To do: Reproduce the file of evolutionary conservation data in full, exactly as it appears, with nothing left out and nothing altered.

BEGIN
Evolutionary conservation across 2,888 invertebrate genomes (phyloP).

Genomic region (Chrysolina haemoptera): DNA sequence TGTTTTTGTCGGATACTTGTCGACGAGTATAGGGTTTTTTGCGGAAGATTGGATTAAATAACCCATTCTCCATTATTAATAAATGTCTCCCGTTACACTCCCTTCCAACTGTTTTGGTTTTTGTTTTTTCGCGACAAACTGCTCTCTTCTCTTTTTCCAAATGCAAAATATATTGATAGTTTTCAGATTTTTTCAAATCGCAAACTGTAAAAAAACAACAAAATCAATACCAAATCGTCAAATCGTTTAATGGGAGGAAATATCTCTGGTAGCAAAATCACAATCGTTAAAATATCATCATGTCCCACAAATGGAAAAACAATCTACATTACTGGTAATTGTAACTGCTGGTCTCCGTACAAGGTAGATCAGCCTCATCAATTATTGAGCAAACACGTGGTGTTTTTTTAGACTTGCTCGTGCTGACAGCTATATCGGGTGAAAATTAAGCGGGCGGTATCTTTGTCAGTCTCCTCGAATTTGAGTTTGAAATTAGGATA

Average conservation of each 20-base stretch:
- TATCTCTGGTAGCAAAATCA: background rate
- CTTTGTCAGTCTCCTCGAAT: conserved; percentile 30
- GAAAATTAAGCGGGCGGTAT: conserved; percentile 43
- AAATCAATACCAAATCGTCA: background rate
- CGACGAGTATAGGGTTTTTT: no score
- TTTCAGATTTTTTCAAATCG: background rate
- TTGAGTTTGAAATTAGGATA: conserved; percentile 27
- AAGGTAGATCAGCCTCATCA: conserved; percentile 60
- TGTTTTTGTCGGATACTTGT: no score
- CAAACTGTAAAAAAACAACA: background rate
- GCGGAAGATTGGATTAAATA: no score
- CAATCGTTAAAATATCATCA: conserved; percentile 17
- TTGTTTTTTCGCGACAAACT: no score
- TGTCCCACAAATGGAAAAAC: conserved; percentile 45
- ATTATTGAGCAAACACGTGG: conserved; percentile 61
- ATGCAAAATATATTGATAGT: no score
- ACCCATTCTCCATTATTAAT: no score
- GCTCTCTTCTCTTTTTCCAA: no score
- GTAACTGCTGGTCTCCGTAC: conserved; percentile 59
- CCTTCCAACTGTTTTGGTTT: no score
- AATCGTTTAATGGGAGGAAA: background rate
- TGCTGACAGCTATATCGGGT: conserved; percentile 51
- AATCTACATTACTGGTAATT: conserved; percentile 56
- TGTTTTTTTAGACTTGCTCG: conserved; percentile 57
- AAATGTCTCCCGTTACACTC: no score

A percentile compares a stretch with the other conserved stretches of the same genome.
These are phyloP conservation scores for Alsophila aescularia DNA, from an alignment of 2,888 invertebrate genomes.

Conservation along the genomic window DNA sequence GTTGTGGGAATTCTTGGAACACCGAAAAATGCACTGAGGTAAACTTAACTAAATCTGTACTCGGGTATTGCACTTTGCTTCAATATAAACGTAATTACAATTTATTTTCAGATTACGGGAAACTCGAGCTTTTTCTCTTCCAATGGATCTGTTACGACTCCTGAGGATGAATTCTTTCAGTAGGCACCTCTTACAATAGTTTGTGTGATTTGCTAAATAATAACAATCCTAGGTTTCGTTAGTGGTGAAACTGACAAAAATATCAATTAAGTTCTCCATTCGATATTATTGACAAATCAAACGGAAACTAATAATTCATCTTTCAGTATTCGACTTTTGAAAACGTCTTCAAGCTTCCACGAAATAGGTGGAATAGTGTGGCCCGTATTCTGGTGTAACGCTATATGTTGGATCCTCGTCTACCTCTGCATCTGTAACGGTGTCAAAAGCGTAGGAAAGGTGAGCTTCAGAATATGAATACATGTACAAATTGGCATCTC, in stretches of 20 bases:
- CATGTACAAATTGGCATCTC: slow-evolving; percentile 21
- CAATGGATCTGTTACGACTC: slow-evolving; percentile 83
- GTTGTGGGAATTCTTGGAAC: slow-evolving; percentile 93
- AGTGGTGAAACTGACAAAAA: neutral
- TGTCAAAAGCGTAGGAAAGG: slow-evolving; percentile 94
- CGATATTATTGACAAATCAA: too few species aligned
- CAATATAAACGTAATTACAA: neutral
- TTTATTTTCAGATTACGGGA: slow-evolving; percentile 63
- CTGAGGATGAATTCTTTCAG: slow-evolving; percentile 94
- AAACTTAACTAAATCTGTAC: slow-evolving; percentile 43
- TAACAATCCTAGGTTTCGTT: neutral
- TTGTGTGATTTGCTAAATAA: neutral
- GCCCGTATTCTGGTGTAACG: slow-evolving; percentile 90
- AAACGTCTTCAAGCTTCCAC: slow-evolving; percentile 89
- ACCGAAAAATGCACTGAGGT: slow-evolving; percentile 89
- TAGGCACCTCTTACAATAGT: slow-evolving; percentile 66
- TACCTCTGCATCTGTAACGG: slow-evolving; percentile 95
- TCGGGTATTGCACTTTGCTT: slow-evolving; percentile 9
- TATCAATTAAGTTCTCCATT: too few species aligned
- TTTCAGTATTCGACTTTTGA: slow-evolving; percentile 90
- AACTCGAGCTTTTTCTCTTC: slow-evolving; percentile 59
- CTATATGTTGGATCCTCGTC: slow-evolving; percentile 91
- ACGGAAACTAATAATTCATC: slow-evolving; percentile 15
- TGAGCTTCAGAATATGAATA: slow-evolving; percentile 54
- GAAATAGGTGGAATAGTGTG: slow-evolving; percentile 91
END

Evolutionary conservation across 2,888 invertebrate genomes (phyloP).

Genomic region (Chrysolina haemoptera): DNA sequence TGTTTTTGTCGGATACTTGTCGACGAGTATAGGGTTTTTTGCGGAAGATTGGATTAAATAACCCATTCTCCATTATTAATAAATGTCTCCCGTTACACTCCCTTCCAACTGTTTTGGTTTTTGTTTTTTCGCGACAAACTGCTCTCTTCTCTTTTTCCAAATGCAAAATATATTGATAGTTTTCAGATTTTTTCAAATCGCAAACTGTAAAAAAACAACAAAATCAATACCAAATCGTCAAATCGTTTAATGGGAGGAAATATCTCTGGTAGCAAAATCACAATCGTTAAAATATCATCATGTCCCACAAATGGAAAAACAATCTACATTACTGGTAATTGTAACTGCTGGTCTCCGTACAAGGTAGATCAGCCTCATCAATTATTGAGCAAACACGTGGTGTTTTTTTAGACTTGCTCGTGCTGACAGCTATATCGGGTGAAAATTAAGCGGGCGGTATCTTTGTCAGTCTCCTCGAATTTGAGTTTGAAATTAGGATA

Average conservation of each 20-base stretch:
- TATCTCTGGTAGCAAAATCA: background rate
- CTTTGTCAGTCTCCTCGAAT: conserved; percentile 30
- GAAAATTAAGCGGGCGGTAT: conserved; percentile 43
- AAATCAATACCAAATCGTCA: background rate
- CGACGAGTATAGGGTTTTTT: no score
- TTTCAGATTTTTTCAAATCG: background rate
- TTGAGTTTGAAATTAGGATA: conserved; percentile 27
- AAGGTAGATCAGCCTCATCA: conserved; percentile 60
- TGTTTTTGTCGGATACTTGT: no score
- CAAACTGTAAAAAAACAACA: background rate
- GCGGAAGATTGGATTAAATA: no score
- CAATCGTTAAAATATCATCA: conserved; percentile 17
- TTGTTTTTTCGCGACAAACT: no score
- TGTCCCACAAATGGAAAAAC: conserved; percentile 45
- ATTATTGAGCAAACACGTGG: conserved; percentile 61
- ATGCAAAATATATTGATAGT: no score
- ACCCATTCTCCATTATTAAT: no score
- GCTCTCTTCTCTTTTTCCAA: no score
- GTAACTGCTGGTCTCCGTAC: conserved; percentile 59
- CCTTCCAACTGTTTTGGTTT: no score
- AATCGTTTAATGGGAGGAAA: background rate
- TGCTGACAGCTATATCGGGT: conserved; percentile 51
- AATCTACATTACTGGTAATT: conserved; percentile 56
- TGTTTTTTTAGACTTGCTCG: conserved; percentile 57
- AAATGTCTCCCGTTACACTC: no score

A percentile compares a stretch with the other conserved stretches of the same genome.
These are phyloP conservation scores for Alsophila aescularia DNA, from an alignment of 2,888 invertebrate genomes.

Conservation along the genomic window DNA sequence GTTGTGGGAATTCTTGGAACACCGAAAAATGCACTGAGGTAAACTTAACTAAATCTGTACTCGGGTATTGCACTTTGCTTCAATATAAACGTAATTACAATTTATTTTCAGATTACGGGAAACTCGAGCTTTTTCTCTTCCAATGGATCTGTTACGACTCCTGAGGATGAATTCTTTCAGTAGGCACCTCTTACAATAGTTTGTGTGATTTGCTAAATAATAACAATCCTAGGTTTCGTTAGTGGTGAAACTGACAAAAATATCAATTAAGTTCTCCATTCGATATTATTGACAAATCAAACGGAAACTAATAATTCATCTTTCAGTATTCGACTTTTGAAAACGTCTTCAAGCTTCCACGAAATAGGTGGAATAGTGTGGCCCGTATTCTGGTGTAACGCTATATGTTGGATCCTCGTCTACCTCTGCATCTGTAACGGTGTCAAAAGCGTAGGAAAGGTGAGCTTCAGAATATGAATACATGTACAAATTGGCATCTC, in stretches of 20 bases:
- CATGTACAAATTGGCATCTC: slow-evolving; percentile 21
- CAATGGATCTGTTACGACTC: slow-evolving; percentile 83
- GTTGTGGGAATTCTTGGAAC: slow-evolving; percentile 93
- AGTGGTGAAACTGACAAAAA: neutral
- TGTCAAAAGCGTAGGAAAGG: slow-evolving; percentile 94
- CGATATTATTGACAAATCAA: too few species aligned
- CAATATAAACGTAATTACAA: neutral
- TTTATTTTCAGATTACGGGA: slow-evolving; percentile 63
- CTGAGGATGAATTCTTTCAG: slow-evolving; percentile 94
- AAACTTAACTAAATCTGTAC: slow-evolving; percentile 43
- TAACAATCCTAGGTTTCGTT: neutral
- TTGTGTGATTTGCTAAATAA: neutral
- GCCCGTATTCTGGTGTAACG: slow-evolving; percentile 90
- AAACGTCTTCAAGCTTCCAC: slow-evolving; percentile 89
- ACCGAAAAATGCACTGAGGT: slow-evolving; percentile 89
- TAGGCACCTCTTACAATAGT: slow-evolving; percentile 66
- TACCTCTGCATCTGTAACGG: slow-evolving; percentile 95
- TCGGGTATTGCACTTTGCTT: slow-evolving; percentile 9
- TATCAATTAAGTTCTCCATT: too few species aligned
- TTTCAGTATTCGACTTTTGA: slow-evolving; percentile 90
- AACTCGAGCTTTTTCTCTTC: slow-evolving; percentile 59
- CTATATGTTGGATCCTCGTC: slow-evolving; percentile 91
- ACGGAAACTAATAATTCATC: slow-evolving; percentile 15
- TGAGCTTCAGAATATGAATA: slow-evolving; percentile 54
- GAAATAGGTGGAATAGTGTG: slow-evolving; percentile 91